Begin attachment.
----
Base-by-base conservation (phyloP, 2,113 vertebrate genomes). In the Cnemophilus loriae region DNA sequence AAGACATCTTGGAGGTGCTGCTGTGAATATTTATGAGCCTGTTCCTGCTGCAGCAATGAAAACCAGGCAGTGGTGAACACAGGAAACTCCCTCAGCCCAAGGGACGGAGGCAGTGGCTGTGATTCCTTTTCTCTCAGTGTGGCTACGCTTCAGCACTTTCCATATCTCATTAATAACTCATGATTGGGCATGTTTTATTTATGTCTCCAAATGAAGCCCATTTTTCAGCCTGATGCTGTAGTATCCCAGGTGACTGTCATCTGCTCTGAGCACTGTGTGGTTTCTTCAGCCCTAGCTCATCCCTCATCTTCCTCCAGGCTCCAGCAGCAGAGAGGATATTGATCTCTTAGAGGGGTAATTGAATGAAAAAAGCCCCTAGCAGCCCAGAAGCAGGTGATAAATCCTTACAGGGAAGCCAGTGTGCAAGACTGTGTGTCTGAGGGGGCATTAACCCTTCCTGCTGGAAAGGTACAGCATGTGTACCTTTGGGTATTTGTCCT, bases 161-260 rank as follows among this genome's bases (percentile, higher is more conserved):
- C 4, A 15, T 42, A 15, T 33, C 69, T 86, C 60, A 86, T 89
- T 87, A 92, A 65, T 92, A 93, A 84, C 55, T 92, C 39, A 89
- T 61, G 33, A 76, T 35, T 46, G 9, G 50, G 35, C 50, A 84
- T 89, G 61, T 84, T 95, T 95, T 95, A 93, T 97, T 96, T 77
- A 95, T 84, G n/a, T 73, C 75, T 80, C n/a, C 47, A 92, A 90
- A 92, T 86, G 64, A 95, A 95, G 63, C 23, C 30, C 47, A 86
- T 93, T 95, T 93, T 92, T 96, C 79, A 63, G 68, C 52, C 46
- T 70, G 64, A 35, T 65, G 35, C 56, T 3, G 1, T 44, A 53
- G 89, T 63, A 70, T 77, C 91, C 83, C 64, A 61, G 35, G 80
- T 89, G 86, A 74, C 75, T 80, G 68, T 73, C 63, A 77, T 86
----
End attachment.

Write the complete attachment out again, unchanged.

Base-by-base conservation (phyloP, 2,113 vertebrate genomes). In the Cnemophilus loriae region DNA sequence AAGACATCTTGGAGGTGCTGCTGTGAATATTTATGAGCCTGTTCCTGCTGCAGCAATGAAAACCAGGCAGTGGTGAACACAGGAAACTCCCTCAGCCCAAGGGACGGAGGCAGTGGCTGTGATTCCTTTTCTCTCAGTGTGGCTACGCTTCAGCACTTTCCATATCTCATTAATAACTCATGATTGGGCATGTTTTATTTATGTCTCCAAATGAAGCCCATTTTTCAGCCTGATGCTGTAGTATCCCAGGTGACTGTCATCTGCTCTGAGCACTGTGTGGTTTCTTCAGCCCTAGCTCATCCCTCATCTTCCTCCAGGCTCCAGCAGCAGAGAGGATATTGATCTCTTAGAGGGGTAATTGAATGAAAAAAGCCCCTAGCAGCCCAGAAGCAGGTGATAAATCCTTACAGGGAAGCCAGTGTGCAAGACTGTGTGTCTGAGGGGGCATTAACCCTTCCTGCTGGAAAGGTACAGCATGTGTACCTTTGGGTATTTGTCCT, bases 161-260 rank as follows among this genome's bases (percentile, higher is more conserved):
- C 4, A 15, T 42, A 15, T 33, C 69, T 86, C 60, A 86, T 89
- T 87, A 92, A 65, T 92, A 93, A 84, C 55, T 92, C 39, A 89
- T 61, G 33, A 76, T 35, T 46, G 9, G 50, G 35, C 50, A 84
- T 89, G 61, T 84, T 95, T 95, T 95, A 93, T 97, T 96, T 77
- A 95, T 84, G n/a, T 73, C 75, T 80, C n/a, C 47, A 92, A 90
- A 92, T 86, G 64, A 95, A 95, G 63, C 23, C 30, C 47, A 86
- T 93, T 95, T 93, T 92, T 96, C 79, A 63, G 68, C 52, C 46
- T 70, G 64, A 35, T 65, G 35, C 56, T 3, G 1, T 44, A 53
- G 89, T 63, A 70, T 77, C 91, C 83, C 64, A 61, G 35, G 80
- T 89, G 86, A 74, C 75, T 80, G 68, T 73, C 63, A 77, T 86